And in many ways, Levensaler is right. People analytics can help both employers and employees. For employers in limits the typical liability that they face for employee bad behavior by catching and preventing fraud in the workplace and help optimize for efficiency — showing them how they can organize for efficiency and where to trim the fat.
It can also present real benefits to employees by giving HR the tools to map successful career and learning paths for employees based on the data of past success.
Invasion of privacy
However, as you would expect, there is certainly a dark side to this kind of technology.
“Most people are a little blind to how much they are monitored,” says Corey Ciocchett, Professor of Law and Ethics at Denver University. According to him, it isn’t necessarily bad that employers are collecting and using employee data, however, he believes it is bad how most employers engage in collecting this data — without employee consent or knowledge.
“If people analytics policies were public, they could leave the company or at least change their behavior to protect themselves from the worst invasions of privacy. If it’s bad enough, public pressure could also change policy,” says Ciocchett.
Beyond a lack of transparency, algorithms mimic human decision making and are typically trained to learn from past successes, which means they may embed existing bias. This means using people analytics might make hiring and advancement easier for those who have always succeeded and harder for those who have been historically underrepresented and oppressed in the workplace.
Unfortunately, for employees who hope to challenge the invasion of their privacy by their employer, the deck is not stacked in their favor. According to Ciocchett, even in cases where employees are aware that their privacy is invaded, there isn’t much they can do.
“The legal standard is just not employee favorable. The reasonable man standard for what constitutes an invasion of privacy by employers is a pretty low bar.”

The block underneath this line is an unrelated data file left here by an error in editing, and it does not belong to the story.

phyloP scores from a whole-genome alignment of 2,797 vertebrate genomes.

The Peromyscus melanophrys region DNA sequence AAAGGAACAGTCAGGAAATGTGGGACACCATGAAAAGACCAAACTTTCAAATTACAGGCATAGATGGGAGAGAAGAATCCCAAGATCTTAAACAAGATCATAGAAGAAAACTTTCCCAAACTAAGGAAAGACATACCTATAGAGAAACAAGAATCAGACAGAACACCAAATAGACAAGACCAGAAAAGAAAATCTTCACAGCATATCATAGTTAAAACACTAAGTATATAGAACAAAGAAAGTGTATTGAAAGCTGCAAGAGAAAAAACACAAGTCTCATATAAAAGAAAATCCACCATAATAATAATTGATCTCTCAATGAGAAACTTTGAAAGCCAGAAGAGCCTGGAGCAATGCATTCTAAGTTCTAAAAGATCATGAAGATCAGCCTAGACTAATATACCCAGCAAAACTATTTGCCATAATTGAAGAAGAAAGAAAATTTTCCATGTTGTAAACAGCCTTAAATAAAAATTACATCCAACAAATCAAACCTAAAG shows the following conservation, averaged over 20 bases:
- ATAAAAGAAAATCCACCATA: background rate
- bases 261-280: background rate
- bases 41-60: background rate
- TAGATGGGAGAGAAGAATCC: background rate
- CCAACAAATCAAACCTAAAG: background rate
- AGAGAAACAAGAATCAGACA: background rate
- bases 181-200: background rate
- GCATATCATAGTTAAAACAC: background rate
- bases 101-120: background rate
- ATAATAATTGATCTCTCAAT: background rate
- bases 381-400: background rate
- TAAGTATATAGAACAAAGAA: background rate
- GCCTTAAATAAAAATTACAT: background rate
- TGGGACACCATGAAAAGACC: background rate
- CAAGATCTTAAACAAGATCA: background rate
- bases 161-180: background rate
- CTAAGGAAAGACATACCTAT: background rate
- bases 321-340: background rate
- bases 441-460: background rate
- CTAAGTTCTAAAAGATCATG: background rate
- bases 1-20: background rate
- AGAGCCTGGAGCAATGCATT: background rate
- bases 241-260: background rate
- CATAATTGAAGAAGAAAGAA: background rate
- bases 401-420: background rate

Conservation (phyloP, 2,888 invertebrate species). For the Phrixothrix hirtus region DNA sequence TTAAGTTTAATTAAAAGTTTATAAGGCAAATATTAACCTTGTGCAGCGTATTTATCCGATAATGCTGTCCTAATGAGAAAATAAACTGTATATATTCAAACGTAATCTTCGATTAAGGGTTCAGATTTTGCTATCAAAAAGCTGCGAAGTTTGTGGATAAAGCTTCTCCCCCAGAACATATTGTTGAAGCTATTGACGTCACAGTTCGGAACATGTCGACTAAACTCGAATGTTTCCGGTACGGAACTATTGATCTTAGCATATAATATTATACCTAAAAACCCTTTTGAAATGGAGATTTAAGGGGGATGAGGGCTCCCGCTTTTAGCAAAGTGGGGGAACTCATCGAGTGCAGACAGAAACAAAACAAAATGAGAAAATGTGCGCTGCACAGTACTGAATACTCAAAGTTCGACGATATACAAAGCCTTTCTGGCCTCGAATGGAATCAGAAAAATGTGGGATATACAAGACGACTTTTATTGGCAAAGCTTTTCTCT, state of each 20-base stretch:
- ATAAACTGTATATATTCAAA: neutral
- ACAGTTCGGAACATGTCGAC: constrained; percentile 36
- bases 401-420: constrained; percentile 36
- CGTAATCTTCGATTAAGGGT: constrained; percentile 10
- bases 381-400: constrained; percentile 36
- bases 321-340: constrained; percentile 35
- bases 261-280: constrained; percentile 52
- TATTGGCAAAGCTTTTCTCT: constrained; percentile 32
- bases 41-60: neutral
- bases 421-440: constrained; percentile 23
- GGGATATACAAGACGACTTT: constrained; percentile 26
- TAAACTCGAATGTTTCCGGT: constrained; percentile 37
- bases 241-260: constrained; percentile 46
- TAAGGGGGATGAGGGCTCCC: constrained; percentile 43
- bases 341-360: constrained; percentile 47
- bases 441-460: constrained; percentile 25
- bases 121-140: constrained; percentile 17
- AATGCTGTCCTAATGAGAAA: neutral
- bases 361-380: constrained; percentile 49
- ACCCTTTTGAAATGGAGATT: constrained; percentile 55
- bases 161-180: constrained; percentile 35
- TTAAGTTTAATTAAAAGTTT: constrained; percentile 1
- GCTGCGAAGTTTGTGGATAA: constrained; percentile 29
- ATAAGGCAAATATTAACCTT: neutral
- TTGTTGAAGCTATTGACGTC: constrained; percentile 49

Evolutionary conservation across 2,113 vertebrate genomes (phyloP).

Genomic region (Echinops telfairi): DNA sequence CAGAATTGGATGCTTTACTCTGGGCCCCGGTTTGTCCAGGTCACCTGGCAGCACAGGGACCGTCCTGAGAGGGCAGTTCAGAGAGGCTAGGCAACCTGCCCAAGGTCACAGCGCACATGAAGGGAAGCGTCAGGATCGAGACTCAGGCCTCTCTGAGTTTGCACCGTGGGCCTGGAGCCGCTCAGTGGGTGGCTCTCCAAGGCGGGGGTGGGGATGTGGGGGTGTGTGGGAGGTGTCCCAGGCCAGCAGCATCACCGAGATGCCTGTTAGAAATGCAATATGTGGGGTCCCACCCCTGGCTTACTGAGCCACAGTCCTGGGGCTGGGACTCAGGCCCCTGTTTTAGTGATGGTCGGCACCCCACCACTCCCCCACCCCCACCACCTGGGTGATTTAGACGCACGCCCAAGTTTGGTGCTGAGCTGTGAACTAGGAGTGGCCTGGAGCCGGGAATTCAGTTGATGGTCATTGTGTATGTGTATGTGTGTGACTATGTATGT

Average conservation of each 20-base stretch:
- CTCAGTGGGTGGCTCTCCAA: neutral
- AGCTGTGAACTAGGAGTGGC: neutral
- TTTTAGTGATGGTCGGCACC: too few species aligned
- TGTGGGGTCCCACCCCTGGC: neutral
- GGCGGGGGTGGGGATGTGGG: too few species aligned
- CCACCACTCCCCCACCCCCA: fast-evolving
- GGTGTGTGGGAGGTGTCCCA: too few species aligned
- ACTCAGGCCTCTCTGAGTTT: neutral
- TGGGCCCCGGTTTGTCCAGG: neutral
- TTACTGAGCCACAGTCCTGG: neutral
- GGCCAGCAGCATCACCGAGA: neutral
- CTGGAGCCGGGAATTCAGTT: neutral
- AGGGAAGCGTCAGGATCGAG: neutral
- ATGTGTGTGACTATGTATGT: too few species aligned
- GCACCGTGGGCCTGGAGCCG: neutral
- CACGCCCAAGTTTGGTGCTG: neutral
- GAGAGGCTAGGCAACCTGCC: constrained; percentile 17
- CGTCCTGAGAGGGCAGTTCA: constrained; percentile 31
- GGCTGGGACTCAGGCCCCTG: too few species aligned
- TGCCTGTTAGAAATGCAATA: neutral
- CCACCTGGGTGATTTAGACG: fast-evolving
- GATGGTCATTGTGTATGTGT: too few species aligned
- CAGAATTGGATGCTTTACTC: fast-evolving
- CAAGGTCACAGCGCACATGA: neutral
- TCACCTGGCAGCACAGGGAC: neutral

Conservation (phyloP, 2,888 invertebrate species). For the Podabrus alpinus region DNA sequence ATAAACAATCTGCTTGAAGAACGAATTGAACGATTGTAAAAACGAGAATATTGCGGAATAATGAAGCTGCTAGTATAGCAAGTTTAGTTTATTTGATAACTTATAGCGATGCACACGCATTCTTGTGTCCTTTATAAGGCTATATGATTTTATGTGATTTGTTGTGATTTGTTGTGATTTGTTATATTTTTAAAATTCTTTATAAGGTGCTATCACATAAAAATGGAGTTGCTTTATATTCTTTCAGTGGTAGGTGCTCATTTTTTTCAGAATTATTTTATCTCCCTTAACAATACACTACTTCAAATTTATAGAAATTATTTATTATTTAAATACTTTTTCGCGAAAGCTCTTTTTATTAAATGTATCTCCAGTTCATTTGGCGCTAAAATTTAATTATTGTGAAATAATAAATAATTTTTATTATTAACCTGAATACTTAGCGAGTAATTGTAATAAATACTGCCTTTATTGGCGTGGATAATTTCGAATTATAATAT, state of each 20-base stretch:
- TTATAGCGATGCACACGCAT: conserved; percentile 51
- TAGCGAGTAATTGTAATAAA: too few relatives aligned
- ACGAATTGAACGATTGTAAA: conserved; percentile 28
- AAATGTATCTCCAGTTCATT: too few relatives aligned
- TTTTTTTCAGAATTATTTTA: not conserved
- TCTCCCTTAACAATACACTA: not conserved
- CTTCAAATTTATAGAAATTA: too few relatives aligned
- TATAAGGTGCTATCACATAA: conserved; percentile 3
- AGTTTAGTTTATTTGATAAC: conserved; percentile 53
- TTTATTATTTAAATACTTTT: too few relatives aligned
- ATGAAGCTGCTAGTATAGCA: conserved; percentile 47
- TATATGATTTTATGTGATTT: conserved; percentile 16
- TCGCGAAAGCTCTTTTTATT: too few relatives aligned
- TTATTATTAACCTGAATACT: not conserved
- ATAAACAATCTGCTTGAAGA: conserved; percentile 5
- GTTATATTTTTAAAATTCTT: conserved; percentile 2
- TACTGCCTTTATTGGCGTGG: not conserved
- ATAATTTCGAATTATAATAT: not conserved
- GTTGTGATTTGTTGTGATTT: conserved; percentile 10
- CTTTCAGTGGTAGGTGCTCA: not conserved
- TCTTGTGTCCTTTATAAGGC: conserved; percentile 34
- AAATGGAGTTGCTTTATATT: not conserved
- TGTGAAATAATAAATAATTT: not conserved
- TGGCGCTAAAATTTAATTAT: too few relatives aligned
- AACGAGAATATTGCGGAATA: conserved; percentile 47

Further, according to Ciocchett and past precedent, it seems highly unlikely that Congress will do anything to strengthen employee protection in the United States. “People just don’t care enough and Google and Facebook have powerful lobbyists. In the absence of new legislation, the laws that protect us were made for landlines and payphones. They are woefully inadequate.”
Tools to protect yourself
So what can employees do in the meantime?
Unfortunately, employees’ options are limited, but there are a few tools in the toolbox:
- Separate work and personal: Use your employers’ network and devices strictly for work-related activities. For scrolling news websites or checking your Facebook, employees should use their personal devices and data, not their employers’ network. Read here for more ideas on how to use and protect your personal devices at work.
- Be an advocate for transparency: Advocate for greater transparency within your employer’s people analytics programs. Read your employers policies around employee monitoring and data collection. If you can’t find them, ask. Transparency is the key to ethical people analytics programs.
- If your employer does use people analytics, make sure this is used to your advantage. Ask your HR team member what successful career pathways and learning pathways have been carved out by past employees – their data should hold the answers.
In truth, the best hope for employees is that over time as the world is forced to confront Cambridge Analytica type disruptions employer norms and the laws protecting employee data will shift> data ownership and privacy protection back in their favor.
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Published October 31, 2018 — 08:54 UTC